Referring now to
At 310, the mechanism 132 has selected an immediate data mode in which data is to be included in the transfer. In this mode, all the data is available and can be transferred in a single burst. The message is built by the mechanism 132 and the message and all data buffers of the standby controller 150 are allocated at 312 for the transfer. At 314, the active controller 130 acts to write the message to the standby message buffer 164 with the message indicating an immediate or all data transfer and to write the data to the data buffers 166. At 316, the active controller 130 writes to the command/reply queue 162 of the standby controller 160. At 318, the standby controller 150 functions, such as via the redundancy messaging mechanism 152, to process the message and data in the queues and buffers 162, 164, 166 and to reply to the active controller by writing to its command/reply queue 142. This transfer mode ends with the active controller 130 freeing its message and data buffers 144, 146 upon receipt and processing of the reply.
At 330, the redundancy messaging mechanism 132 has selected the partial data transfer mode in which only a partial data transfer is appropriate (all data not available or too much to be transferred in single burst transfer). At 330, the message is built and at 332, the mechanism 132 writes to the standby message buffer 164 a message indicating a partial data transfer and writing the partial data to the data buffers 166. At 334, the active redundancy messaging mechanism 132 acts to write over the host PCI bus 120 to the command/reply queue 162. The standby controller 150 at 336 processes the message in the message buffer 164 and allocates storage structure. The controller 150 also processes the first (or current) batch of the partial data in the data buffers 166. The standby redundancy messaging mechanism 152 then acts to reply to the first (or current) message in order to free the message and data buffers used to transfer the current partial data. Another partial data mode at 330 is then begun until all data is transferred. The message built and written by the active controller 130 is in this fashion incremented or changed until a final or last batch of data bit or indicator is set-in the message to allow the standby controller 160 to determine when a last batch of data has been received.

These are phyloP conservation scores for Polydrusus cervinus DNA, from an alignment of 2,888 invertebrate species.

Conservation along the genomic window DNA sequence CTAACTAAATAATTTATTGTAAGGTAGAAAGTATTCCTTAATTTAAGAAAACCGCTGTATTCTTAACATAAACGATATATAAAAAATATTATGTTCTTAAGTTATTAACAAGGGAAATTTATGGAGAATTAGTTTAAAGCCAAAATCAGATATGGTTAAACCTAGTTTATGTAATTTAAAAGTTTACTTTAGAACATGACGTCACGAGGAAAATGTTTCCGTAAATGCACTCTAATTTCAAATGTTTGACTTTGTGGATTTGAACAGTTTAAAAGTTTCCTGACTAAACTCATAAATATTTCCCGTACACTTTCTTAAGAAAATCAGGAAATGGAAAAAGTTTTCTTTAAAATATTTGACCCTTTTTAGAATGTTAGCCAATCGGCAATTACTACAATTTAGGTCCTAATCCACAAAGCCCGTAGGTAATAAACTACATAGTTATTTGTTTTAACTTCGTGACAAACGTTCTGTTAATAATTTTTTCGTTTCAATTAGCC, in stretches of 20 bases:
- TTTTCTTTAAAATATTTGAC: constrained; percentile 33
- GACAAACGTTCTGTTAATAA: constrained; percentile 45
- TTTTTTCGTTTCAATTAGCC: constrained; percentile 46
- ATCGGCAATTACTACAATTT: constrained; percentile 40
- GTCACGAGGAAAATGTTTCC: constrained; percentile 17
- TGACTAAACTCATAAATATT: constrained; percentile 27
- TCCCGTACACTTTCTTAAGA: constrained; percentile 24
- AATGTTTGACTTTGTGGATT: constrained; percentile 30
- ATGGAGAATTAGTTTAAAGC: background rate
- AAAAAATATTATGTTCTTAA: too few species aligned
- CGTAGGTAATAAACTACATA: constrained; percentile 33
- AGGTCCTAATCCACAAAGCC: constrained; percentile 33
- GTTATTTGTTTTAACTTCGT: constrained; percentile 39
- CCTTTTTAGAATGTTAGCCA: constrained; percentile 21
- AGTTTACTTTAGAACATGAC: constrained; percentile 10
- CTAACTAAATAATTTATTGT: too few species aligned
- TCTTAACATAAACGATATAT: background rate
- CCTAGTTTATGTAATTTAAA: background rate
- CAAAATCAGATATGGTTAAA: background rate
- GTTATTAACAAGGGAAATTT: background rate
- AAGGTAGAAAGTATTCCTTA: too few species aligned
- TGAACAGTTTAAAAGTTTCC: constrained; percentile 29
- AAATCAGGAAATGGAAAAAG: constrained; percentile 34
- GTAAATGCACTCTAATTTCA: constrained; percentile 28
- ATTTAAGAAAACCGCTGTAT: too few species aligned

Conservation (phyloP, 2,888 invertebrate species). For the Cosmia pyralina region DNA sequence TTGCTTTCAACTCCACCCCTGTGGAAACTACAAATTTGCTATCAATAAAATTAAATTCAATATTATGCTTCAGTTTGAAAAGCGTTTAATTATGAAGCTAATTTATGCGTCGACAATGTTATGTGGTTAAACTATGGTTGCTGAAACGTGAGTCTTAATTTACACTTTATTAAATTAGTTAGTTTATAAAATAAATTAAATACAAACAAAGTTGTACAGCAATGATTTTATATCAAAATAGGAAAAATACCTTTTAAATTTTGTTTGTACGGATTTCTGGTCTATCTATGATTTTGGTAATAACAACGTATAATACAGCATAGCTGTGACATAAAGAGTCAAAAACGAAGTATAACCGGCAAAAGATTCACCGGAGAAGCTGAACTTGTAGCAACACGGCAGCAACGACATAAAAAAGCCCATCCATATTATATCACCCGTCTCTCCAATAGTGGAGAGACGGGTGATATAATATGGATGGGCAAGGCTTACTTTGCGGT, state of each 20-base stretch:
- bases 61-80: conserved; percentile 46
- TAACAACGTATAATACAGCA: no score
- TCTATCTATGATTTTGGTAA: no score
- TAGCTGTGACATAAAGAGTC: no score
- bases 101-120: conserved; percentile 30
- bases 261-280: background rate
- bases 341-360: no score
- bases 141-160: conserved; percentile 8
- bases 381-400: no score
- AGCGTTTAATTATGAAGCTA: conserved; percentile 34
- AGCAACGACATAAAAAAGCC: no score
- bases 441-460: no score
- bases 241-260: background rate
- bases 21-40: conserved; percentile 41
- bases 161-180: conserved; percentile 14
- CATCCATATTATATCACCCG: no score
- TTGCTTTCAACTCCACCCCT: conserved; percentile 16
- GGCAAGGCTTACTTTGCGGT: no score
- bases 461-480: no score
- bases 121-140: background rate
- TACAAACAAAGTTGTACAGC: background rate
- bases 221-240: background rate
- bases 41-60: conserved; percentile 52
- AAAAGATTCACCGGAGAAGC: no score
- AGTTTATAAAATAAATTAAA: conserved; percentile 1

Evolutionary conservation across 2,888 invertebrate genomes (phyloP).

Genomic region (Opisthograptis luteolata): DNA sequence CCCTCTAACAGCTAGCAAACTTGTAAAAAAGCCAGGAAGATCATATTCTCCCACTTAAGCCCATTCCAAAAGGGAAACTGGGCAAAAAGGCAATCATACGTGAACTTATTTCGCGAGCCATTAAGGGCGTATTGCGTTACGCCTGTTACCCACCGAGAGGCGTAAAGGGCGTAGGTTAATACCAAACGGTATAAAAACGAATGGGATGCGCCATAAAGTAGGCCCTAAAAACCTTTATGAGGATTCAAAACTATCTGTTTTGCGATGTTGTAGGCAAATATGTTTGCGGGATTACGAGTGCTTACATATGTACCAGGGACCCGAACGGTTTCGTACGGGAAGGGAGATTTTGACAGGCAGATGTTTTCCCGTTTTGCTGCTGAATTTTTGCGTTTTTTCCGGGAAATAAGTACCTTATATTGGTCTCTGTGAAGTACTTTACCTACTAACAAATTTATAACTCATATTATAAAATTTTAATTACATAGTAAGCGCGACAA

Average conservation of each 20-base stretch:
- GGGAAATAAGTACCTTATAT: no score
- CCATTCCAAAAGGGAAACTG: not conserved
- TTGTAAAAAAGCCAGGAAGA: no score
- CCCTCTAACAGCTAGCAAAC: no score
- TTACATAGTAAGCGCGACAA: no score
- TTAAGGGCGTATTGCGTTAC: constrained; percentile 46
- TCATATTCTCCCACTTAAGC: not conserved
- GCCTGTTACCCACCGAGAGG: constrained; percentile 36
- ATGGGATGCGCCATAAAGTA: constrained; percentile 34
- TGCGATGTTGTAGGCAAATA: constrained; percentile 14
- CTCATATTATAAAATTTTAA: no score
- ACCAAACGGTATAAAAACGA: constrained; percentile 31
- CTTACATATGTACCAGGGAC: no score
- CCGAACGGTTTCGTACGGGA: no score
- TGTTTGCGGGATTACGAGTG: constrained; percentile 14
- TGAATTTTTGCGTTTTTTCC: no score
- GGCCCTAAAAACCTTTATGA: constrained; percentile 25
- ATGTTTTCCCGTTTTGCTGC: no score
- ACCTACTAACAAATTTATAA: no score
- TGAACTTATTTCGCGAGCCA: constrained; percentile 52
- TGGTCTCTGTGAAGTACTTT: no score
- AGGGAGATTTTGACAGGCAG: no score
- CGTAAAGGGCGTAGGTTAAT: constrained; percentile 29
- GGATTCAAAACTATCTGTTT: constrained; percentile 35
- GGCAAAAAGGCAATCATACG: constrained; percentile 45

At 350, the redundancy messaging mechanism 132 has selected a no data transfer mode and builds a message. The message is written at 352 to the standby message buffer 164 over the host PCI bus 120. At 354, the redundancy messaging mechanism 132 writes to the command/reply queue 162. The standby redundancy messaging mechanism 152 then at 356 processes the message such as in response to a sampled interrupt. At 358, the standby redundancy messaging mechanism 152 replies or responds by writing a reply to the messaging queue 142 of the active controller 130.
At 360, the redundancy messaging mechanism 132 of the active controller 130 has selected a data only transfer mode. In this mode, the data is written at 362 to the standby data buffers 166 over the host PCI bus 120. At 364, the active redundancy messaging mechanism 132 writes to the command/reply queue 162. At 366, the standby redundancy messaging mechanism 152 processes the data in the buffer 166. This processing typically includes matching the data to an earlier received message identifier which enables proper storing of the data for later accessing by the standby controller 150 with related data. At 368, the standby controller 150, replies to the active controller 130 by writing to its command/reply queue 142.
Throughout the command/reply queues 142, 162 may take a number of forms to be useful for storing information useful in processing messages and data written in the buffers 144, 146, 164, 166. For example, but not as a limitation, each field in the queues 142, 162 may be a 32-bit field with the value of bit indicating appropriate processing. In one embodiment, one bit is used to indicate whether a message has been written in the buffers, whether a message with data has been written, and whether a reply has been received to a transferred message (with or without data). A number of other bits in the queue fields may provide an index to the message buffers 144, 164. The other bits or portions of the queue fields may be utilized for additional transfer of information.
Although the invention has been described and illustrated with a certain degree of particularity, it is understood that the present disclosure has been made only by way of example and that numerous changes in the combination and arrangement of parts can be resorted to by those skilled in the art without departing from the spirit and scope of the invention, as hereinafter claimed.
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|U.S. Classification||710/104, 710/305, 711/162|
|International Classification||G06F3/06, G06F13/36, G06F13/20, G06F12/00|
|Cooperative Classification||G06F3/0658, G06F3/0607, G06F3/0689, G06F11/2005, G06F11/2097, G06F11/2007|
|European Classification||G06F3/06A4T4, G06F3/06A2A4, G06F3/06A6L4R, G06F11/20U, G06F11/20C4, G06F11/20C2|
|Dec 27, 2001||AS||Assignment|
Owner name: COMPAQ INFORMATION TECHNOLOGIES GROUP, L.P., TEXAS